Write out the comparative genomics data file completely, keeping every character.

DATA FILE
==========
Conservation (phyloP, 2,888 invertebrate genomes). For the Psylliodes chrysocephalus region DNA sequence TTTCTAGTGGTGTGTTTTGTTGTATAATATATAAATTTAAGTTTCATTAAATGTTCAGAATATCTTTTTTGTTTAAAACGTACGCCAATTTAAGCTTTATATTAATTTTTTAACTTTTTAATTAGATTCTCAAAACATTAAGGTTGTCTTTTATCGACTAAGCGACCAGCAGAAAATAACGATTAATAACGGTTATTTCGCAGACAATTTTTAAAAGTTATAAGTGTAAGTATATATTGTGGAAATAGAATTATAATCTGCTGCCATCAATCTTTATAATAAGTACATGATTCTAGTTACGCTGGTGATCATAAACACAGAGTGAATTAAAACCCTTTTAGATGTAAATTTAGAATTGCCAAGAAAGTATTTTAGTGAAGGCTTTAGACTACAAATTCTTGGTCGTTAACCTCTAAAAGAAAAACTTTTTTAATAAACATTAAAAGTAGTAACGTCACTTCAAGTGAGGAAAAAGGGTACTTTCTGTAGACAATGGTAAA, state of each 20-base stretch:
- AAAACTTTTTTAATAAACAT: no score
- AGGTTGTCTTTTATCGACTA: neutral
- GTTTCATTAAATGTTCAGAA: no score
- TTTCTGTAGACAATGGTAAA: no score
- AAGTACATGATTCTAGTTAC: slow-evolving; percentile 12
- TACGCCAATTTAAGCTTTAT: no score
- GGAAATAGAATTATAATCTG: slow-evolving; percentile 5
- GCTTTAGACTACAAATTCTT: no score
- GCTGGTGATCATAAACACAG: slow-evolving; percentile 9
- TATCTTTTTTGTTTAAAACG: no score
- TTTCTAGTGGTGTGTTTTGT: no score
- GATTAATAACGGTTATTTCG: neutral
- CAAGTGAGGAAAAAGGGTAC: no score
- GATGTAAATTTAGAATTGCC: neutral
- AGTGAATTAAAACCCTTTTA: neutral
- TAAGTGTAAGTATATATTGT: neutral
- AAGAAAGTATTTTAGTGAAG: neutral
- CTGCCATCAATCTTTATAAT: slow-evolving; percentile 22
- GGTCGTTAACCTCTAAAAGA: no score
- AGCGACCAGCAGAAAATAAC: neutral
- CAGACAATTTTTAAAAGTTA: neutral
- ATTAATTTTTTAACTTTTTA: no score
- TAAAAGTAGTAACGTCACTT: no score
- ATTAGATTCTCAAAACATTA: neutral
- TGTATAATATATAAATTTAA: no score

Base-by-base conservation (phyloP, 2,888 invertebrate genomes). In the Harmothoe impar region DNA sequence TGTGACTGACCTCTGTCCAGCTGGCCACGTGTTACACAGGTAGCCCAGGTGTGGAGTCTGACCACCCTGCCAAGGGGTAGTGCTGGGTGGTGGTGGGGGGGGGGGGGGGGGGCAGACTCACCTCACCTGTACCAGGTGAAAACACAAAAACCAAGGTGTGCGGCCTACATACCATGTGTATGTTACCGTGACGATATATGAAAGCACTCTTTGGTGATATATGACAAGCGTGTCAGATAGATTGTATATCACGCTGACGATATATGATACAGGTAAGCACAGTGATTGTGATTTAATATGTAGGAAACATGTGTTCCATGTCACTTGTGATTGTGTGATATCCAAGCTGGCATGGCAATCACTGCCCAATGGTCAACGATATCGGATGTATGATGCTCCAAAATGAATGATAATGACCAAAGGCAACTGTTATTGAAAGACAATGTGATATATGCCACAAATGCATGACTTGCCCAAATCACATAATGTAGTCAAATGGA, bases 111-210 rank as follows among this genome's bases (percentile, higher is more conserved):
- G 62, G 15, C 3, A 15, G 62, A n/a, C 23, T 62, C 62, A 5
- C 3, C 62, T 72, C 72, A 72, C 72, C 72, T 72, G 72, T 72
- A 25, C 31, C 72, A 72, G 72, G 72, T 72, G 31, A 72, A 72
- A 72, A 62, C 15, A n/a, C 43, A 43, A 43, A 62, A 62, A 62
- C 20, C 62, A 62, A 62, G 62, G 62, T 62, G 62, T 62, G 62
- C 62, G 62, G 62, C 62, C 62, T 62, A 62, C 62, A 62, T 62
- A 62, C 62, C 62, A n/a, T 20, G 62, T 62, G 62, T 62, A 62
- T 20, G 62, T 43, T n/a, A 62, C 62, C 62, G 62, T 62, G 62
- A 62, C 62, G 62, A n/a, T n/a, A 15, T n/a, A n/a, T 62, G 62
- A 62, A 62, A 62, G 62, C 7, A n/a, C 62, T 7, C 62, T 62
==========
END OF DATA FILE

Conservation (phyloP, 2,888 invertebrate genomes). For the Psylliodes chrysocephalus region DNA sequence TTTCTAGTGGTGTGTTTTGTTGTATAATATATAAATTTAAGTTTCATTAAATGTTCAGAATATCTTTTTTGTTTAAAACGTACGCCAATTTAAGCTTTATATTAATTTTTTAACTTTTTAATTAGATTCTCAAAACATTAAGGTTGTCTTTTATCGACTAAGCGACCAGCAGAAAATAACGATTAATAACGGTTATTTCGCAGACAATTTTTAAAAGTTATAAGTGTAAGTATATATTGTGGAAATAGAATTATAATCTGCTGCCATCAATCTTTATAATAAGTACATGATTCTAGTTACGCTGGTGATCATAAACACAGAGTGAATTAAAACCCTTTTAGATGTAAATTTAGAATTGCCAAGAAAGTATTTTAGTGAAGGCTTTAGACTACAAATTCTTGGTCGTTAACCTCTAAAAGAAAAACTTTTTTAATAAACATTAAAAGTAGTAACGTCACTTCAAGTGAGGAAAAAGGGTACTTTCTGTAGACAATGGTAAA, state of each 20-base stretch:
- AAAACTTTTTTAATAAACAT: no score
- AGGTTGTCTTTTATCGACTA: neutral
- GTTTCATTAAATGTTCAGAA: no score
- TTTCTGTAGACAATGGTAAA: no score
- AAGTACATGATTCTAGTTAC: slow-evolving; percentile 12
- TACGCCAATTTAAGCTTTAT: no score
- GGAAATAGAATTATAATCTG: slow-evolving; percentile 5
- GCTTTAGACTACAAATTCTT: no score
- GCTGGTGATCATAAACACAG: slow-evolving; percentile 9
- TATCTTTTTTGTTTAAAACG: no score
- TTTCTAGTGGTGTGTTTTGT: no score
- GATTAATAACGGTTATTTCG: neutral
- CAAGTGAGGAAAAAGGGTAC: no score
- GATGTAAATTTAGAATTGCC: neutral
- AGTGAATTAAAACCCTTTTA: neutral
- TAAGTGTAAGTATATATTGT: neutral
- AAGAAAGTATTTTAGTGAAG: neutral
- CTGCCATCAATCTTTATAAT: slow-evolving; percentile 22
- GGTCGTTAACCTCTAAAAGA: no score
- AGCGACCAGCAGAAAATAAC: neutral
- CAGACAATTTTTAAAAGTTA: neutral
- ATTAATTTTTTAACTTTTTA: no score
- TAAAAGTAGTAACGTCACTT: no score
- ATTAGATTCTCAAAACATTA: neutral
- TGTATAATATATAAATTTAA: no score

Base-by-base conservation (phyloP, 2,888 invertebrate genomes). In the Harmothoe impar region DNA sequence TGTGACTGACCTCTGTCCAGCTGGCCACGTGTTACACAGGTAGCCCAGGTGTGGAGTCTGACCACCCTGCCAAGGGGTAGTGCTGGGTGGTGGTGGGGGGGGGGGGGGGGGGCAGACTCACCTCACCTGTACCAGGTGAAAACACAAAAACCAAGGTGTGCGGCCTACATACCATGTGTATGTTACCGTGACGATATATGAAAGCACTCTTTGGTGATATATGACAAGCGTGTCAGATAGATTGTATATCACGCTGACGATATATGATACAGGTAAGCACAGTGATTGTGATTTAATATGTAGGAAACATGTGTTCCATGTCACTTGTGATTGTGTGATATCCAAGCTGGCATGGCAATCACTGCCCAATGGTCAACGATATCGGATGTATGATGCTCCAAAATGAATGATAATGACCAAAGGCAACTGTTATTGAAAGACAATGTGATATATGCCACAAATGCATGACTTGCCCAAATCACATAATGTAGTCAAATGGA, bases 111-210 rank as follows among this genome's bases (percentile, higher is more conserved):
- G 62, G 15, C 3, A 15, G 62, A n/a, C 23, T 62, C 62, A 5
- C 3, C 62, T 72, C 72, A 72, C 72, C 72, T 72, G 72, T 72
- A 25, C 31, C 72, A 72, G 72, G 72, T 72, G 31, A 72, A 72
- A 72, A 62, C 15, A n/a, C 43, A 43, A 43, A 62, A 62, A 62
- C 20, C 62, A 62, A 62, G 62, G 62, T 62, G 62, T 62, G 62
- C 62, G 62, G 62, C 62, C 62, T 62, A 62, C 62, A 62, T 62
- A 62, C 62, C 62, A n/a, T 20, G 62, T 62, G 62, T 62, A 62
- T 20, G 62, T 43, T n/a, A 62, C 62, C 62, G 62, T 62, G 62
- A 62, C 62, G 62, A n/a, T n/a, A 15, T n/a, A n/a, T 62, G 62
- A 62, A 62, A 62, G 62, C 7, A n/a, C 62, T 7, C 62, T 62